Even in their most apologetic and pious of moments, the leaders of Open Orthodoxy make it patently clear that their modus operandi is to push the envelope of what is halachically and hashkafically acceptable as far as they possibly can. Their  ideology  proudly declares that they are trying to assimilate as much of the norms and mores of the modern non-Jewish world as they can, while still claiming to be in the tent of Orthodoxy. What they fail to realize is that in doing so, they are denying the authenticity of Torah Judaism, which is predicated on deference to Rabbanim as the ultimate theological authority.

In this context, the recent news of Prime Minister Netanyahu’s offer of legitimacy and support for the Reform and Conservative movements, which openly deny the Divinity of Torah, is disturbing, even in light of his strictly Zionist perspective. By definition, these groups do not accept the boundaries of Torah and mitzvos as eternal and intrinsic to the very meaning of Judaism.

The delineation of the physical borders of Eretz Yisrael is a subject that takes up a great deal of verse in the Torah. The boundaries of Eretz Yisrael as the central place for the performance of mitzvos reveals the essentiality of borders to Judaism itself. Just as the physical world is defined by its laws and limits, so too is the observance of Torah and mitzvos defined by its boundaries.

Our very claim to Eretz Yisrael is based on Tanach. The Torah is not a book of history comprised of factors that change with the times, but based on Hashem’s Omnipresence. Our connection and claim to the Land, ultimately even for those who do not profess belief, is rooted in the Word of Hakadosh Baruch Hu and not in nationalism.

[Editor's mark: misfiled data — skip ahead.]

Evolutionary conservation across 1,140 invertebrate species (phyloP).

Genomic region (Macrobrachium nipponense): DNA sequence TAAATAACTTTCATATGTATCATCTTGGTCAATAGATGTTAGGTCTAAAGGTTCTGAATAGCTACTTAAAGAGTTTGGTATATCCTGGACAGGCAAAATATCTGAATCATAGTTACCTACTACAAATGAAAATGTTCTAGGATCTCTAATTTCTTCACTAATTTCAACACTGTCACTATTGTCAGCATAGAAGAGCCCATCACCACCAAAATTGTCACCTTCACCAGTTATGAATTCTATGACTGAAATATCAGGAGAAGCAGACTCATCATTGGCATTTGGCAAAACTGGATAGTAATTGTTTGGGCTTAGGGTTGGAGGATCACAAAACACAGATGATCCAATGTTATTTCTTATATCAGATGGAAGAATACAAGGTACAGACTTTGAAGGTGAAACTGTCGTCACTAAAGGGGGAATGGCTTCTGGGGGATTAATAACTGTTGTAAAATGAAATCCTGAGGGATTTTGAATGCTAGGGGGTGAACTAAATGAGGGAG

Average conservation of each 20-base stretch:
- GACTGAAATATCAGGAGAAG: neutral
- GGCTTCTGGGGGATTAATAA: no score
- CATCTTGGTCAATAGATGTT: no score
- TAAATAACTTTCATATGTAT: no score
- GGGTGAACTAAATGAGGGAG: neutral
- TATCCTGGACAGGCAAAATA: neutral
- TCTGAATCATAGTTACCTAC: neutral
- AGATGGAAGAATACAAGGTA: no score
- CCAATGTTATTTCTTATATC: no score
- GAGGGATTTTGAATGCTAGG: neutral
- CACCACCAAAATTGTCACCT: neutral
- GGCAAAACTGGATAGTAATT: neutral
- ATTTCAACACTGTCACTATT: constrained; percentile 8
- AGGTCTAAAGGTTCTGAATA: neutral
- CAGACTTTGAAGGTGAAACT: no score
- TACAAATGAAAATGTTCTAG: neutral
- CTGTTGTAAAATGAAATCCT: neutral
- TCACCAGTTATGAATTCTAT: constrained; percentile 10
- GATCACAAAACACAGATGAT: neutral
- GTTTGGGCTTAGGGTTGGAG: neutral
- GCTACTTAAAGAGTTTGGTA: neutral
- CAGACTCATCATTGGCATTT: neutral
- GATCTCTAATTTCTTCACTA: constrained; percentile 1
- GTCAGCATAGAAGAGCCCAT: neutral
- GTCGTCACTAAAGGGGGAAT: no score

It is no wonder that the Reform movement in its former incarnations opposed Zionism and the concept of Jews settling in Eretz Yisrael. Their goal was and still is assimilation and not the perpetuation of the Jewish People. At the time of its inception, assimilation meant eventual conversion to Christianity. Seeing that we live in an age dominated by secularism, such a concept is antiquated. However, the core of what assimilation represents — that is, transformation to a foreign set of values — is very much in vogue. This is and always has been the goal of the Reform, Conservative and, more recently, the Open Orthodox movements — to “adapt” Judaism to the mores of modern-day society. It is an invitation for the nations of the world to breach our boundaries and enter our camp in the realm of ideas, which, as the Ruzhiner Rebbe taught us, will ultimately manifest itself physically as well. From the beginning of his long political career, the prime minister has always made the protection of the Land — or the state, as he sees it — the focal point of his ideological platform. Furthermore, he has always claimed that the borders of the nation, their extent and protection, are key to Israel’s security. For him to legitimize and even encourage movements whose core beliefs are antithetical to those of the Jewish People breaches our protective barriers and represents the greatest endangerment of national security imaginable.